Television

Govt. move to check on movie channel content may extend to entertainment genres

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NEW DELHI: The Indian government now wants to crack down on movies shown on various TV channels and through it may attempt to control all genres of content that are aired by channels, specially satellite channels which uplink from outside the country.

The information and broadcasting ministry is understood to have hit upon the idea that movies shown on various channels do not conform to the programming codes and the channel managers have also not been following the code of getting a censorship certificate before airing them as is mandated. 

The ministry, according to government sources, however, is contemplating consulting the law ministry on this and whether clauses in the existing cable TV Networks Regulation Act 1995 can be invoked for the crackdown.

"If today it is movies, in the near future, the government can also insist on having everything, from serials to news programmes, being vetted by it first before being aired on channels which are seen in India," a media analyst pointed out, hinting that far from liberalising policies, the government is attempting to have a tighter control on the electronic media.

What is the genesis of this move being contemplated in the corridors of Shastri Bhawan which houses the I&B ministry in New Delhi? I&B ministry officials, without spelling out any details, indicated that complaints have been received from various quarters on movies, including some questions posed in parliament to I&B minister Sushma Swaraj.

Can the government tighten its grip over content being aired on TV channels? On the face of it, yes.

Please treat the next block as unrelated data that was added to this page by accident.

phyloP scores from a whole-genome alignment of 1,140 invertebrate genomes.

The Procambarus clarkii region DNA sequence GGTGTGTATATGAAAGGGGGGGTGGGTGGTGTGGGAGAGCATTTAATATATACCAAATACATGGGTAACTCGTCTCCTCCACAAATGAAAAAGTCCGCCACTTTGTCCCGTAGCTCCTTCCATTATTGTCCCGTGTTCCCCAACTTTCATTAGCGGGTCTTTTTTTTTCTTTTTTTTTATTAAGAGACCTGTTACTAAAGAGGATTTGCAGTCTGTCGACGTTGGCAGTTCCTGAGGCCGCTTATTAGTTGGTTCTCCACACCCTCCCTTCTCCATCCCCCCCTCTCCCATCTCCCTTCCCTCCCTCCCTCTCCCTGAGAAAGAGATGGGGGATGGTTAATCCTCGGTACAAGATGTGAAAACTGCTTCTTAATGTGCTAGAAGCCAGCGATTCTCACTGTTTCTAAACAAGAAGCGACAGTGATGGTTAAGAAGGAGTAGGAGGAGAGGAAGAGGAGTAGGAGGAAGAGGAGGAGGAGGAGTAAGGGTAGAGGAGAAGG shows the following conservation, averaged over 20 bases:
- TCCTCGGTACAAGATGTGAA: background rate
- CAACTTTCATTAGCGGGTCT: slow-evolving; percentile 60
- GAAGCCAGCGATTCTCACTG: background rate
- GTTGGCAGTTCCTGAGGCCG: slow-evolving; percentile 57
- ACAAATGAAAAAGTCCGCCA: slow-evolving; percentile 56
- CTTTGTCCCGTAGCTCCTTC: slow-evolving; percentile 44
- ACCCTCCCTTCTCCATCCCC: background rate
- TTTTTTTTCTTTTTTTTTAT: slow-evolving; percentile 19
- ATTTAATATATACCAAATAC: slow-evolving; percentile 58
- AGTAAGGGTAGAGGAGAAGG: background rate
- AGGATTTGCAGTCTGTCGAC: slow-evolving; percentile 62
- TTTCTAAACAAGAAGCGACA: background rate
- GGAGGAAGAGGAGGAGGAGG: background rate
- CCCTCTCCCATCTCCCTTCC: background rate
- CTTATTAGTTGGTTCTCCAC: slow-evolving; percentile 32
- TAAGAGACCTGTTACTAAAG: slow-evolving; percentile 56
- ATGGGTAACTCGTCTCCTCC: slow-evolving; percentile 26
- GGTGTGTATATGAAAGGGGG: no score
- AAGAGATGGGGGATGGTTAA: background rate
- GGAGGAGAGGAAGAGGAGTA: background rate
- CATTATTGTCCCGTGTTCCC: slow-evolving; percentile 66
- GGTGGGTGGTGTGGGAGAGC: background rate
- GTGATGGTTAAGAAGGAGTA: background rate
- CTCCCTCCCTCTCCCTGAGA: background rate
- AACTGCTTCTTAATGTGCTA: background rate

The programming code, as detailed out in the CATV Act, amongst other things, states, "No programme should be carried in the cable service which offends against good taste or decency, contains anything obscene, defamatory, deliberate, false and suggestive innuendoes and half truths."

What's more Clause 6(n) of the Rules on programming also state that no programming on cable services shall be carried which "contravenes the provisions of the Cinematographic Act, 1952." Sub-clause (o) says no programming shall be carried on the cable services, which "is not suitable for unrestricted public exhibition." 

"Unrestricted" public exhibition has been further explained as carrying the same meaning as assigned to it in clause 37 of the Cinematograph Act, 1952.

Now, say government sources, the I&B ministry has interpreted this to mean that pre-censor certificates should be not only a must for movies, but also for all types of programming. If this is not done, then it contravenes the provisions of the Cinematograph Act, 1952 and the government can crack down on cable operators for airing "errant" channels.

However, sources also indicated that this thought process is in an early stage and the law ministry's views on the interpretation of the reading of the clauses by the I&B ministry is very crucial. This is because even if the interpretation is correct and can hold up in a court of law, if challenged, then the implementation of it will also have to be thought about. 

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